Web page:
I realize as time goes on how intricately God uses every aspect of your life to prepare you for the exact thing you’re going to be doing.
Tell me about your church.
One of our main focuses at McLean Presbyterian Church is Bible education—educating ourselves about faith so we’re prepared to use it in our communities and in the workplace.
I work with the women’s ministry at the church. Our women here are from all walks of life and very educated—many of them either have or had high-profile, intense-pressure jobs. Even for those who have retired or are staying at home with kids, many still experience that same restlessness and ambitious energy to always be moving forward. It’s a unique community.
We’re doing a couple of things to minister to those needs. One, we talk a lot about how your work ethic can be used in your faith life. Two, we’re beginning to focus more on mission ministries to people in our communities, specifically women who maybe are single moms or struggling financially. Not only is it a ministry to people in our community but also to our church, because it helps demonstrate to our women the importance of being others-focused.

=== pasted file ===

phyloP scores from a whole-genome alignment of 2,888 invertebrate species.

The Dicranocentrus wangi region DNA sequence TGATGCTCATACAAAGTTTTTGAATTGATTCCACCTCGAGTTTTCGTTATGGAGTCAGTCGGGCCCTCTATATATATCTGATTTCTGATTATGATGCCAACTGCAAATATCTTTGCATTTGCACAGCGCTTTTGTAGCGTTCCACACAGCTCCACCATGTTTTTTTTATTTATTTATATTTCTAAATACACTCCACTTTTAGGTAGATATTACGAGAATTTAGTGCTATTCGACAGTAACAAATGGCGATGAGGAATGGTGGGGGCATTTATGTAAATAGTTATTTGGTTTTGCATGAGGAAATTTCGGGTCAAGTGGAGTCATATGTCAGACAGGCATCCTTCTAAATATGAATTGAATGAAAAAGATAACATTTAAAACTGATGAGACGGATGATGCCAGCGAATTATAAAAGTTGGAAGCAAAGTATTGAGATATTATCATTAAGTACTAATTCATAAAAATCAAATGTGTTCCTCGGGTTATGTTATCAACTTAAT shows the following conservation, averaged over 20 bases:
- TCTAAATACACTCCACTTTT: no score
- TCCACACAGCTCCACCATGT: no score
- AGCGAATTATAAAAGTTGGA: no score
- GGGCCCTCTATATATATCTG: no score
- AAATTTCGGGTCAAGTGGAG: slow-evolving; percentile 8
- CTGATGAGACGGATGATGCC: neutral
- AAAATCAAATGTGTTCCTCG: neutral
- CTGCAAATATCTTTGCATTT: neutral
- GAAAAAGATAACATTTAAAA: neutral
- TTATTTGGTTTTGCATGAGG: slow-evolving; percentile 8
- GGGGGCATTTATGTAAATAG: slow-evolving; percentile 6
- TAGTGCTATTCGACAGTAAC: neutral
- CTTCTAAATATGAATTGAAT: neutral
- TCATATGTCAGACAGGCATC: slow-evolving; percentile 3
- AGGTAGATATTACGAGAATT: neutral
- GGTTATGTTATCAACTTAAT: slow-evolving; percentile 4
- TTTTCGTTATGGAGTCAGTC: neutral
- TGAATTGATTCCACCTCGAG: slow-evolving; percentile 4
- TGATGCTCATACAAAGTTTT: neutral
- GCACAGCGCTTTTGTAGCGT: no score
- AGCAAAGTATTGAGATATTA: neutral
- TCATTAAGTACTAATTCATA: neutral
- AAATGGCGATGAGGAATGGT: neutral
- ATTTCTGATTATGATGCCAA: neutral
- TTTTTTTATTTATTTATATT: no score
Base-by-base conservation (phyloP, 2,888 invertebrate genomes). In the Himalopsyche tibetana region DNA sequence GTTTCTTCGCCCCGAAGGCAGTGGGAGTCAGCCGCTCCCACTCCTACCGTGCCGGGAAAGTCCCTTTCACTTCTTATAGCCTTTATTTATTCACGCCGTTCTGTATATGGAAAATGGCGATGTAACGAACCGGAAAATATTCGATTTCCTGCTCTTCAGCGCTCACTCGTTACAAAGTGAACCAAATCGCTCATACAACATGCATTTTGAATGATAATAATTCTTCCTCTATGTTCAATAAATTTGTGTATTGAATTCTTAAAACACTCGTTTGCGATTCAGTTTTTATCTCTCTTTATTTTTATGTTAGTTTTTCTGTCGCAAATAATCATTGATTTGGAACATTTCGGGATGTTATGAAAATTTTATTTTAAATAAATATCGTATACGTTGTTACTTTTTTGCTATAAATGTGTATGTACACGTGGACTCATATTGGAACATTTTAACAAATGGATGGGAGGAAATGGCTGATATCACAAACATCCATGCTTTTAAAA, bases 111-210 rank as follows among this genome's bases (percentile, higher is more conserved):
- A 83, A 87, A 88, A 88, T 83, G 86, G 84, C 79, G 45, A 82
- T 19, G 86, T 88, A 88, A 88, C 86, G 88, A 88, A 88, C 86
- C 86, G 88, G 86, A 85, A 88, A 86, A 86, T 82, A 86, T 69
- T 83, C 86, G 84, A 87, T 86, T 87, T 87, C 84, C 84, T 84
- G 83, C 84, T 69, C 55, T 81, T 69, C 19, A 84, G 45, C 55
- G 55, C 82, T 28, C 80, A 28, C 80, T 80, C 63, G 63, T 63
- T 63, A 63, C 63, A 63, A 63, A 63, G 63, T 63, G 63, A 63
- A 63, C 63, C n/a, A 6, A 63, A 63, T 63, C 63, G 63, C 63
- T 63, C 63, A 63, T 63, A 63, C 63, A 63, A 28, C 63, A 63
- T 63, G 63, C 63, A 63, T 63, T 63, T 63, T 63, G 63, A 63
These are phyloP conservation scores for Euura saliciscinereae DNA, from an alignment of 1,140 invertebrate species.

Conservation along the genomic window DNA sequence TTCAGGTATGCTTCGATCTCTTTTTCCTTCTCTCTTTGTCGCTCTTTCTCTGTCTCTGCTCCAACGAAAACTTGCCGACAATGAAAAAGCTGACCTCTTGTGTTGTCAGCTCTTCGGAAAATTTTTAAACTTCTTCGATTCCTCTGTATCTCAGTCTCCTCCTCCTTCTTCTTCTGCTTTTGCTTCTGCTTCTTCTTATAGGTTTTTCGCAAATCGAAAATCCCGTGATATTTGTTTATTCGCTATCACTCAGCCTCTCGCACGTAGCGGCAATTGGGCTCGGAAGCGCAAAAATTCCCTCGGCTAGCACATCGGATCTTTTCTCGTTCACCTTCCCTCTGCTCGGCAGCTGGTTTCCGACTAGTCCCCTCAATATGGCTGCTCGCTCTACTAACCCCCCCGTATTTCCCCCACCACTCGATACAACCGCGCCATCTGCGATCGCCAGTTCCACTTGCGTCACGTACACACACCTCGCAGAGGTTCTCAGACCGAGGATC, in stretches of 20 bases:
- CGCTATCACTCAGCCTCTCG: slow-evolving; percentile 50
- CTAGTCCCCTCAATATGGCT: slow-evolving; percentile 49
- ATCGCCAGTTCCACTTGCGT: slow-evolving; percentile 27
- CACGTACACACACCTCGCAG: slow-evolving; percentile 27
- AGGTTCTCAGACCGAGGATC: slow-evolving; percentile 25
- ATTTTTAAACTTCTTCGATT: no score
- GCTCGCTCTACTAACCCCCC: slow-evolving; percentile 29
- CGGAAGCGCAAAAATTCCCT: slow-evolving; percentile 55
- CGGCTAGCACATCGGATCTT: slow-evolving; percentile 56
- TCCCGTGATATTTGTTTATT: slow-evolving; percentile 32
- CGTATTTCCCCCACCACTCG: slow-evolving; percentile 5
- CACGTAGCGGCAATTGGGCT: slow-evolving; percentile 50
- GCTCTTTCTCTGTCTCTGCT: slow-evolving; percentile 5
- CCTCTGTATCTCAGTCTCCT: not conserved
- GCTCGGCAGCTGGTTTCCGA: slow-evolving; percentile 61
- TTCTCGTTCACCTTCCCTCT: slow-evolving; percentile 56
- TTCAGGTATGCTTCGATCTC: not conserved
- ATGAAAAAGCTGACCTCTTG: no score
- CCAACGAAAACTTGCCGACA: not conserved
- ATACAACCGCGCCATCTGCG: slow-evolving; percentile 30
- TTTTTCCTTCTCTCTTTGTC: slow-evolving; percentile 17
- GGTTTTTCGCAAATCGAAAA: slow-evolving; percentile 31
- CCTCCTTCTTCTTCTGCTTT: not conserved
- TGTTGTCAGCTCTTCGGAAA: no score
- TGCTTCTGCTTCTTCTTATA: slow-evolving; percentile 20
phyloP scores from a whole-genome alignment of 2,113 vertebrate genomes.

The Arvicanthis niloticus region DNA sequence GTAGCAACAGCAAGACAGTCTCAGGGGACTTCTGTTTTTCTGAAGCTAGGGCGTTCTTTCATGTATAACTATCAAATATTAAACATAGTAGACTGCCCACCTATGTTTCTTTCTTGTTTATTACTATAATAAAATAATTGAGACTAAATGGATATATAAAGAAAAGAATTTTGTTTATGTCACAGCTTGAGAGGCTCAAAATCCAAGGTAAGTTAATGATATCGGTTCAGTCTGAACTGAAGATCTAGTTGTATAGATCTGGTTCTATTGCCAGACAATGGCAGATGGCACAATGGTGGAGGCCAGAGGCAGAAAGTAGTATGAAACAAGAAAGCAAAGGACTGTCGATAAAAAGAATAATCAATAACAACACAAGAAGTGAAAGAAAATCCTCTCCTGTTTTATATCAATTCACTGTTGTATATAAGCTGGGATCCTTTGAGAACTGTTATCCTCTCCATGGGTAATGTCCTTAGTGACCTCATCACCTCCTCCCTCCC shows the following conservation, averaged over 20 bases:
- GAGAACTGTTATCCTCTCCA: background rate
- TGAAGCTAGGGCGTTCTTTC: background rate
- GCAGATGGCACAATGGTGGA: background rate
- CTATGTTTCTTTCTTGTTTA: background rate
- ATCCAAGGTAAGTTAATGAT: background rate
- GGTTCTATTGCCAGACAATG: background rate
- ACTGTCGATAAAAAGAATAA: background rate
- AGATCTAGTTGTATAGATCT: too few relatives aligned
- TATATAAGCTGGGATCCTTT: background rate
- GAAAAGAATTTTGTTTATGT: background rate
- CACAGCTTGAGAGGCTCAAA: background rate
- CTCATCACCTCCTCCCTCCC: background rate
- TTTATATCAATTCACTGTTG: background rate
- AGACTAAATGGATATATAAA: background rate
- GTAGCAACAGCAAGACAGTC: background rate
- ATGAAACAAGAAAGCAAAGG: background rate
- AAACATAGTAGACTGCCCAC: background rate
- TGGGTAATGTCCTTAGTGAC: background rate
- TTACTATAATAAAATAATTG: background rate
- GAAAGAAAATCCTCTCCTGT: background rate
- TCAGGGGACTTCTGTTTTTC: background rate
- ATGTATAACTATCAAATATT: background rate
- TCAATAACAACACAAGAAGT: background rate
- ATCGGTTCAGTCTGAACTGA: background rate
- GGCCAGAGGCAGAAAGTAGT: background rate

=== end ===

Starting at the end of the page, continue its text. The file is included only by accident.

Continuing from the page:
I try to press upon the community that we are here on mission for Christ. So regardless of what stage of life you’re in, that is still the focus. A lot of it is helping them to find contentment in where they are: Look at your stage of life and put your whole heart into ministering to your community in that stage. People can always be looking to future—“What else is out there? What’s next?” Well, actually, this is where you’re supposed to be. Put 100 percent into the life you have now.